The suit was snug enough (very form-fitting) that she wore a dress that was only one size bigger than her normal size when she went on stage at a sci-con. She almost didn't make the performance because heat was building up as she waited to go on stage. A gen-2 torso the next year had miniature computer fans in the back, run by 9 volt batteries to pull air through from the front of the suit but it didn't help to any degree. I would post pics but I haven't heard from her or her husband (the principal designer) for years now. The costume was known as "Clockwork Catheryn" but it doesn't google. It was worn a total of four times that I know of.

Personally, I wouldn't dive into a costume like this as an amateur unless you have extensive fabrication/machine shop/fiberglass skills. a well-equipped shop and a deep set of pockets to fund it. $5,000+ as a minimum.

Not to dissuade you but that was my experience. Today's methods and materials might bring the price down a bit but I'm still sure it's quite a bit more than you would want to spend on a first suit. Sorry to sound negative but you did ask. I'll suggest maybe some vac-formed partial armor over a normal fursuit as a possible alternative. Less heat, more affordable. You could make your own vacuform machine.

http://www.halloweenfear.com/vacuumformintro.html

You might make something out of vacuformed polycarbonate (Lexan) that would be close but I suggest armor over fur. Hope this helps you out in making a decision.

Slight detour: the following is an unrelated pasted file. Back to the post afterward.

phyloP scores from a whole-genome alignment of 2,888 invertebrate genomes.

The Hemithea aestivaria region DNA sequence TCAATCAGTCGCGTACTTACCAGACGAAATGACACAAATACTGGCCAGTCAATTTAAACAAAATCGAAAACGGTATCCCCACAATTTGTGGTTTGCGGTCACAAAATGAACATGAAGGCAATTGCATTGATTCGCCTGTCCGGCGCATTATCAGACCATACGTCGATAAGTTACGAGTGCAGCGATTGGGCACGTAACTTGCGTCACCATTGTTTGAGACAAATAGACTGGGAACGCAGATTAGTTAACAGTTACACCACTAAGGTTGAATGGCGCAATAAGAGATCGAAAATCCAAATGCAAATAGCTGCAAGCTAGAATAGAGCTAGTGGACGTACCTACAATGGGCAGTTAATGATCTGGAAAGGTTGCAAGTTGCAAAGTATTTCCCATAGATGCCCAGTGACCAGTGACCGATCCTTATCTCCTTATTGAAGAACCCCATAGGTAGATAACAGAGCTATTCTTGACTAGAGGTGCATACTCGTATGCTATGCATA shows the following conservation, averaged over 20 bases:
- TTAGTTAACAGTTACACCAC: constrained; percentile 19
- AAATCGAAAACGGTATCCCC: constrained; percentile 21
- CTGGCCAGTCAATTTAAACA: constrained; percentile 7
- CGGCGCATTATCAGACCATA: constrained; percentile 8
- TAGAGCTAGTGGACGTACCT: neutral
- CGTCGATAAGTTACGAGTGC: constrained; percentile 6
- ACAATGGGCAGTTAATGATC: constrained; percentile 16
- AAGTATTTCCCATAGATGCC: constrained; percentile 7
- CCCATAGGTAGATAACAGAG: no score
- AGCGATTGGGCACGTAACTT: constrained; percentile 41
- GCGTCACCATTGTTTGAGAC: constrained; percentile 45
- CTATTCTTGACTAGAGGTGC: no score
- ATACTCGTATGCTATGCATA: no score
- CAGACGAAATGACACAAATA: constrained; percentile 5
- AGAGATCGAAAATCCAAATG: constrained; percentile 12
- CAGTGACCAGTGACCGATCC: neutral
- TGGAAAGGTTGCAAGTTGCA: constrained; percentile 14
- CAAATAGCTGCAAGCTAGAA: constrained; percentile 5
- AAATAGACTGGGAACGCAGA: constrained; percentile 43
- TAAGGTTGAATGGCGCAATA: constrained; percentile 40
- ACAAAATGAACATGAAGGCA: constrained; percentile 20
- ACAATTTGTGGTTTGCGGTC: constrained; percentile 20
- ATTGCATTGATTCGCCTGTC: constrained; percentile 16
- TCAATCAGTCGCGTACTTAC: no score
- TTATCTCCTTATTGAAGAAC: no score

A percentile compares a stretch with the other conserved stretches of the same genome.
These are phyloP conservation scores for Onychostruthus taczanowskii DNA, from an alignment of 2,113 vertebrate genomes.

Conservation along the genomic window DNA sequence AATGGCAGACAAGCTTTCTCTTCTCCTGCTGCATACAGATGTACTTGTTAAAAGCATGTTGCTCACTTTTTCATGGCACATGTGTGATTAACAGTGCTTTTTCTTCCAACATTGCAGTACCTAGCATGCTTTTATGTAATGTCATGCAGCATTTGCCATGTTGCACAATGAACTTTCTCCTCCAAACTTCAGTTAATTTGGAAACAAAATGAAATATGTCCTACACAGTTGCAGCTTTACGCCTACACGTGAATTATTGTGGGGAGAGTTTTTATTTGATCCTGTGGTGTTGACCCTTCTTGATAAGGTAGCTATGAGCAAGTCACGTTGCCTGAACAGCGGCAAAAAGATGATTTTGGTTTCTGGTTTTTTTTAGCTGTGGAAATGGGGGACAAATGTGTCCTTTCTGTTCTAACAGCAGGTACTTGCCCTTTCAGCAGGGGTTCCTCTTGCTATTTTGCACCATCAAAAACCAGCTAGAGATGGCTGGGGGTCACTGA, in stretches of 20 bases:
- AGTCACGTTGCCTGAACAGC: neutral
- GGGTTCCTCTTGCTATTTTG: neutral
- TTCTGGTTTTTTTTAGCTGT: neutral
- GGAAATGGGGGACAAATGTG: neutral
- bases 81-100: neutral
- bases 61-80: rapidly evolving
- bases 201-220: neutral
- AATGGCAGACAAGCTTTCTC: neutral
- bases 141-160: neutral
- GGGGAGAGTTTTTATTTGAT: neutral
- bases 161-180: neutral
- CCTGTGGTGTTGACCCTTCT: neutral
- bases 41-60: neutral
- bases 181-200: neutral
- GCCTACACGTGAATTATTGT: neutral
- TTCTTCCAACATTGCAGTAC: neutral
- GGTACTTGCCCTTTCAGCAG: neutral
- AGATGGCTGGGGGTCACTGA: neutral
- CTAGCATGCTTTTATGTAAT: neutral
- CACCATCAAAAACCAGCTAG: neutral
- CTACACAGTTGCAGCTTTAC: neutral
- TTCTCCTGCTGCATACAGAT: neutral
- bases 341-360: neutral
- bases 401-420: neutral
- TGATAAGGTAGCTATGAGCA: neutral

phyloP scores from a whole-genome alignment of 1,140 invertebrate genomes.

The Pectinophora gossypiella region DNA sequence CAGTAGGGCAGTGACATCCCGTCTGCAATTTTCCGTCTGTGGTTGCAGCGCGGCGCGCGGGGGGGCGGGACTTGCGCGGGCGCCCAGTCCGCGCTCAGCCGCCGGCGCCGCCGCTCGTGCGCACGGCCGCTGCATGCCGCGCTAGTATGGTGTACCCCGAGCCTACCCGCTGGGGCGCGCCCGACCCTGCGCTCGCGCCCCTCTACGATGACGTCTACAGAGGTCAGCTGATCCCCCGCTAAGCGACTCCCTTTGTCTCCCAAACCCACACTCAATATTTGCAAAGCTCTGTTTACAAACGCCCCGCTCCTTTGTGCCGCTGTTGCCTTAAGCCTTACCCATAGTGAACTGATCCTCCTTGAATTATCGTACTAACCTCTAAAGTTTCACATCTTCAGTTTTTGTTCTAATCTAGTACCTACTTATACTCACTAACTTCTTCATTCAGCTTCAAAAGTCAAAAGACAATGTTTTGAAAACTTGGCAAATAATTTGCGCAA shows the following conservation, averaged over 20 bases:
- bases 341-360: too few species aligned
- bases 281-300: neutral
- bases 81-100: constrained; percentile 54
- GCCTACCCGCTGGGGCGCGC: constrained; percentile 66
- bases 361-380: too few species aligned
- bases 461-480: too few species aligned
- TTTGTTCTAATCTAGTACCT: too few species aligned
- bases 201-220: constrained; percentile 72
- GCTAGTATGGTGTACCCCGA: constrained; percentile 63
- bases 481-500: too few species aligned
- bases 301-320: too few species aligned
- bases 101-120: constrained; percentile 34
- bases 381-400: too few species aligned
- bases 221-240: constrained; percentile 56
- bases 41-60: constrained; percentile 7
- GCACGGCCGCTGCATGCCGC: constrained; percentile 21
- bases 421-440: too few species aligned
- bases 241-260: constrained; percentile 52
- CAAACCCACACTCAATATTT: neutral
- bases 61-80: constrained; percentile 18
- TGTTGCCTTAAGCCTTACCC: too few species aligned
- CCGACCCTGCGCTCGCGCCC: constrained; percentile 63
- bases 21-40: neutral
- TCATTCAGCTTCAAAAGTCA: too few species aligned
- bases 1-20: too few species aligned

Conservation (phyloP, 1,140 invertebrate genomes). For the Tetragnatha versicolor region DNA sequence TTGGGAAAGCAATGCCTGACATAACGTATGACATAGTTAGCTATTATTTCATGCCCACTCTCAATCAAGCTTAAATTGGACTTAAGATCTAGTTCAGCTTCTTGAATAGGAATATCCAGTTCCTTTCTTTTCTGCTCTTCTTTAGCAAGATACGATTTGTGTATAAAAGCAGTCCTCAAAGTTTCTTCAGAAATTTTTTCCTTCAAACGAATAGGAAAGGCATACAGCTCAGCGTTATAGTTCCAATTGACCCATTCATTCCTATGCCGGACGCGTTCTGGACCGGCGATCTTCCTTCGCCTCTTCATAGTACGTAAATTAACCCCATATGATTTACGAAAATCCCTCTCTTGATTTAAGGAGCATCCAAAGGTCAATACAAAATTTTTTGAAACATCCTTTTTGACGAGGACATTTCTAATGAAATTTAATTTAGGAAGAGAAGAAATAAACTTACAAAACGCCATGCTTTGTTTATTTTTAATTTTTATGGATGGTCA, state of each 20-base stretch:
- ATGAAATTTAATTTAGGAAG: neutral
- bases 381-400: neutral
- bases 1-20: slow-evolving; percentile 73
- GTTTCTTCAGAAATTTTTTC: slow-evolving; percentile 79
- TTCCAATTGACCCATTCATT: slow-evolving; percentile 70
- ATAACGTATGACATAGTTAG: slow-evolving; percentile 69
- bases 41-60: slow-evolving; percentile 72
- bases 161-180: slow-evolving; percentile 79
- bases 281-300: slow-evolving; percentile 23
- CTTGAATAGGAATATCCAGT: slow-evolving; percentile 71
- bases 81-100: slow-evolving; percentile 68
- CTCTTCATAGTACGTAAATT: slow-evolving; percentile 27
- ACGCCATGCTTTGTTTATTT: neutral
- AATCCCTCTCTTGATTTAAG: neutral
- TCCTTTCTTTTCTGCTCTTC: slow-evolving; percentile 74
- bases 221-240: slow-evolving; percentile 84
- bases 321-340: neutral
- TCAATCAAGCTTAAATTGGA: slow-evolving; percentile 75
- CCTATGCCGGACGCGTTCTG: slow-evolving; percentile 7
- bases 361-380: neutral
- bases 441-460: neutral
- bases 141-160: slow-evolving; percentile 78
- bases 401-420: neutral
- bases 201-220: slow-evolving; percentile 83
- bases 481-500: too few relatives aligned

Kellan, the old warhorse

That sounds pretty accurate to what I was shooting for, in terms of size and whatnot. I was expecting it to be expensive, but not nearly THAT expensive. I don't have any experience with doing any of the things you described that would be needed, but then again, I was just asking a hypothetical question. Thanks a lot!!:)
 
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Kellan Meig'h

Kilted Luthier
That sounds pretty accurate to what I was shooting for, in terms of size and whatnot. I was expecting it to be expensive, but not nearly THAT expensive. I don't have any experience with doing any of the things you described that would be needed, but then again, I was just asking a hypothetical question. Thanks a lot!!:)
You're welcome. the lifecast you need to work from (ducttape dummy will not work, btw) will not be cheap, either. I'm still pondering how to pull off a set of wings (10' or more wingspan) to integrate into (looks like it's part of, not worn over the top of) a bipedal semi-realistic style Pegasus costume and I do have an extensive background to pull from.

Kellan